3.      If you feel a lump near the top of your belly (usually on one side or the other) push lightly on it. Then:

  • If you feel the whole baby move, he or she is most likely head down, meaning you pushed on the baby’s bottom.
  • If the lump you feel moves by itself, without the rest of the baby’s body re-situating inside your belly, then that lump is probably the baby’s head, which moves independently of the rest of the baby’s body.

4.      If you feel your baby’s hiccups lower in your belly, then the baby is head down.

5.      If the baby’s hiccups are higher up in your belly, or even above your belly button, then your baby is most likely head up.

6.      If the baby is kicking above your belly button, he or she is head down and in a good position for labor and birth.

7.      If you’re feeling extreme abdominal and rib pain, and you’re in the later stages of pregnancy, then your baby is probably head up with his or her head close to or under your ribs. If you don’t have this pain, your baby is probably head down, not breech.

8.      Using a fetal stethoscope (or even a toilet paper roll), have your partner listen for your baby’s heartbeat. Then:

  • If the baby’s heartbeat is low in your belly, the baby is head down.
  • If the baby’s heartbeat is either level with or above your belly button, the baby is head up.

Fetal Positions inside the Womb

To give you an idea, the most common positions that babies assume in the womb are:

optimal position — the baby’s head is down and the baby is facing the mother’s back. This is the optimal and most common birthing position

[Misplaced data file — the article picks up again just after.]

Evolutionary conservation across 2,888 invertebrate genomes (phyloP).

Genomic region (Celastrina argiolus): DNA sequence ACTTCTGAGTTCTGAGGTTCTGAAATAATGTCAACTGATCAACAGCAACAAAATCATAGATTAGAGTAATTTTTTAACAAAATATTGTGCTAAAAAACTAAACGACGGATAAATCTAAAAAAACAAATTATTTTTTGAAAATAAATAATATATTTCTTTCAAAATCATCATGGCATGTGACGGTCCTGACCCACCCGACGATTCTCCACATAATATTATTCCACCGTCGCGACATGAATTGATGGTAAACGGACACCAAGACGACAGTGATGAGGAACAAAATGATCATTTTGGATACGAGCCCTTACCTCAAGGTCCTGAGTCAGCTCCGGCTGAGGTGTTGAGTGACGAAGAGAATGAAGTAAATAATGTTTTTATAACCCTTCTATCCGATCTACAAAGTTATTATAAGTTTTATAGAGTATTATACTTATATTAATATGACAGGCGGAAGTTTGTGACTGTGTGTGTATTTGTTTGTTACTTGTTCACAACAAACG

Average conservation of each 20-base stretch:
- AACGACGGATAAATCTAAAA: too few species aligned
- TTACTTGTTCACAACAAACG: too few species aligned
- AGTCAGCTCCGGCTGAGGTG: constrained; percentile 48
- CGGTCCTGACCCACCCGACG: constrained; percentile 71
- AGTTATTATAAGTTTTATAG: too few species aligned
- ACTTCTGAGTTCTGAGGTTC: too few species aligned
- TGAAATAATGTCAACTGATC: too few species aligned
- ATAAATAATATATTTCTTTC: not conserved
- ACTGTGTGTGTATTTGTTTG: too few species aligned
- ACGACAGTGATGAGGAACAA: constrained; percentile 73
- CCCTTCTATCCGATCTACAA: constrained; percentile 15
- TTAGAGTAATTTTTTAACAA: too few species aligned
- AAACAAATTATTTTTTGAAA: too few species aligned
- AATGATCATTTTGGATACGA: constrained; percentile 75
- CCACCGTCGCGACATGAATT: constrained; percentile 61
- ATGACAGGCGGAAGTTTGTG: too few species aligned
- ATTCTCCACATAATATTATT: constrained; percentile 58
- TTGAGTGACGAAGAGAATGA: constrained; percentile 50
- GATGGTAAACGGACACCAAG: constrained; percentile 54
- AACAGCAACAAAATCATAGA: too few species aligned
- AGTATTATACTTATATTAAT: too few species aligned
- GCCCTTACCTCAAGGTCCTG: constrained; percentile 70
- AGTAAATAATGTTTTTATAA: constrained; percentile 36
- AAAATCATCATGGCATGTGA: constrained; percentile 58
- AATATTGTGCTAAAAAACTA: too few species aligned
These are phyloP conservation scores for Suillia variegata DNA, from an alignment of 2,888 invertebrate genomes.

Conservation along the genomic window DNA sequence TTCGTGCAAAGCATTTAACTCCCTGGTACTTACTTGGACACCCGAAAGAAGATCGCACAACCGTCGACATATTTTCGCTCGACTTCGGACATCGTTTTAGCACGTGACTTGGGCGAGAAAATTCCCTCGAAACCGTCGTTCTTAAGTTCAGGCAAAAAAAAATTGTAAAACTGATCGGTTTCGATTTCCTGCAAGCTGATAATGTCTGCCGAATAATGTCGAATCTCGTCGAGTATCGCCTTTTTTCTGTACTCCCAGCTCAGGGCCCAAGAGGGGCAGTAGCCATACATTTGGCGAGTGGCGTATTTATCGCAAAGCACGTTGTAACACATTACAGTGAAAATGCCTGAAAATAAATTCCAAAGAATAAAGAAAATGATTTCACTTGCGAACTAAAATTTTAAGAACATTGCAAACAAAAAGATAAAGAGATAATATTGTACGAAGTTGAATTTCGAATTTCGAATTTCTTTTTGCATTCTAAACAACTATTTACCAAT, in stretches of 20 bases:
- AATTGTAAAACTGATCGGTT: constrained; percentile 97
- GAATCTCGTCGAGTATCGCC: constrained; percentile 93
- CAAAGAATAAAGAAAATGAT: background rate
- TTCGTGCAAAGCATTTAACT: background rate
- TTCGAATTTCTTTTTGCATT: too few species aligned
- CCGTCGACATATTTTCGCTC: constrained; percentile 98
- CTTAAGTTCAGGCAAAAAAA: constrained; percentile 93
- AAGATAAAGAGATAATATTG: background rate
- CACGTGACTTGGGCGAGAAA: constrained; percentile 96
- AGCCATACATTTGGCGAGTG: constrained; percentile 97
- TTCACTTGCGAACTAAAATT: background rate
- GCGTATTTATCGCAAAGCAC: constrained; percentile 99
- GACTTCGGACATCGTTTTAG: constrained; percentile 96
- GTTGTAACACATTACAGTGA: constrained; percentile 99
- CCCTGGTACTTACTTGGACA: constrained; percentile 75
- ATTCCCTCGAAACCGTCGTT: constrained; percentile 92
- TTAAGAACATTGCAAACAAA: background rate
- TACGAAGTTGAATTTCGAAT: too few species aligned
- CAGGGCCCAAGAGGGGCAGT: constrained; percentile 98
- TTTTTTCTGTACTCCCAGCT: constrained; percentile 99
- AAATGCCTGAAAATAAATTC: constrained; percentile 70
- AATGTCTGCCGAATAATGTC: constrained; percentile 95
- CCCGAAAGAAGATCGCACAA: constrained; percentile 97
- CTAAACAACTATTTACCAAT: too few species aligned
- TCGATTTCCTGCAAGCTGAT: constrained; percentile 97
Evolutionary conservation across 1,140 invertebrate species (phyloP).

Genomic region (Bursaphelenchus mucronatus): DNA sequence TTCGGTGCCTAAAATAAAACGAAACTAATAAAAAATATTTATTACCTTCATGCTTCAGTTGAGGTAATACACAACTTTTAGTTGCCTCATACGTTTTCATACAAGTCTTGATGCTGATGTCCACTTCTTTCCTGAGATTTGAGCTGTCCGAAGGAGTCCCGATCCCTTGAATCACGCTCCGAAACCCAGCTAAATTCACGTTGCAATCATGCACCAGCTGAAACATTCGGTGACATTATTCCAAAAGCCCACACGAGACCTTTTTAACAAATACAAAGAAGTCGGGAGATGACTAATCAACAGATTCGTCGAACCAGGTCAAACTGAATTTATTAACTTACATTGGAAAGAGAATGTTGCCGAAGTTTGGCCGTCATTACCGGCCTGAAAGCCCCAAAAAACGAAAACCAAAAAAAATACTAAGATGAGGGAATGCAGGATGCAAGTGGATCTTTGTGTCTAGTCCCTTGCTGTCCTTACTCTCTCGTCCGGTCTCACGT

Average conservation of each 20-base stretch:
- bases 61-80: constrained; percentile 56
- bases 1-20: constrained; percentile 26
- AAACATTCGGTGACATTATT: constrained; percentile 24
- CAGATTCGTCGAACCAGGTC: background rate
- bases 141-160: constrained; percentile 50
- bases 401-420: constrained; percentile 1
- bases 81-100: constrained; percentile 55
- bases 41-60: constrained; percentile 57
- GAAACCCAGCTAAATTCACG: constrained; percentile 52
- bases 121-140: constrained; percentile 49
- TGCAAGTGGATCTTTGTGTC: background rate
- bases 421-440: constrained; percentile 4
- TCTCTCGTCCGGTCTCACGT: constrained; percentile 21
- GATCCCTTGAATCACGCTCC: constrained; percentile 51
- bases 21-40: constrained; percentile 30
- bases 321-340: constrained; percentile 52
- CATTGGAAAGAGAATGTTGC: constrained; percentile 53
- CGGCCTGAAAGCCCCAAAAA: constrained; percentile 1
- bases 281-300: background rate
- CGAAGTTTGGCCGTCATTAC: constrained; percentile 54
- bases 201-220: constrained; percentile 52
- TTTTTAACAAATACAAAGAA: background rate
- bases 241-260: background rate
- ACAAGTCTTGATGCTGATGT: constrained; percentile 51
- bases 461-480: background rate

occiput or cephalic — the baby’s head is down, and the baby is facing the mother’s abdomen. This position results in back pain and a prolonged labor.

transverse — the baby is lying crosswise in the uterus, side-to-side over the mother’s pelvis, in a horizontal position rather than vertical. Usually, the baby’s head will be tilted more toward one side of your pelvis or the other and the baby’s shoulder will be pointing toward the birth canal.

complete breech — the baby’s head is up, so his or her bottom will enter the birth canal first. Both the hips and the knees are flexed (or bent).

frank breech — the baby’s head is up, so his or her bottom will enter the birth canal first. The hips are flexed (bent), while the the knees extended straight out.

footling breech — the baby’s head is up, and one or both of the baby’s feet are pointed down toward the birth canal.

Article source: http://pregnancy.thefuntimesguide.com/2008/09/baby_position_in_womb.php

I will soon meet my little girl and I am preparing myself for that big day. cheers!!!!


It’s a baby Girl

“A baby girl…one of the most beautiful miracles in life, one of the greatest joys we can ever know, and one of the reasons why there is a little extra sunshine, laughter and happiness in your world today.” I love you baby


End of my 6th month pregnancy

At the end of 6 months:

  • Fetus is 11 to 14 inches long
  • Weighs about 1-3/4 to 2 pounds
  • Eyelids begin to part and eyes open occasionally for short periods of time
  • Skin is covered with protective coating called vernix
  • Fetus is able to hiccup

I can’t wait to see my little angel next year…


Source: cpmc.org

Photo Credit: medicinenet.com




My Baby Blog


December 2014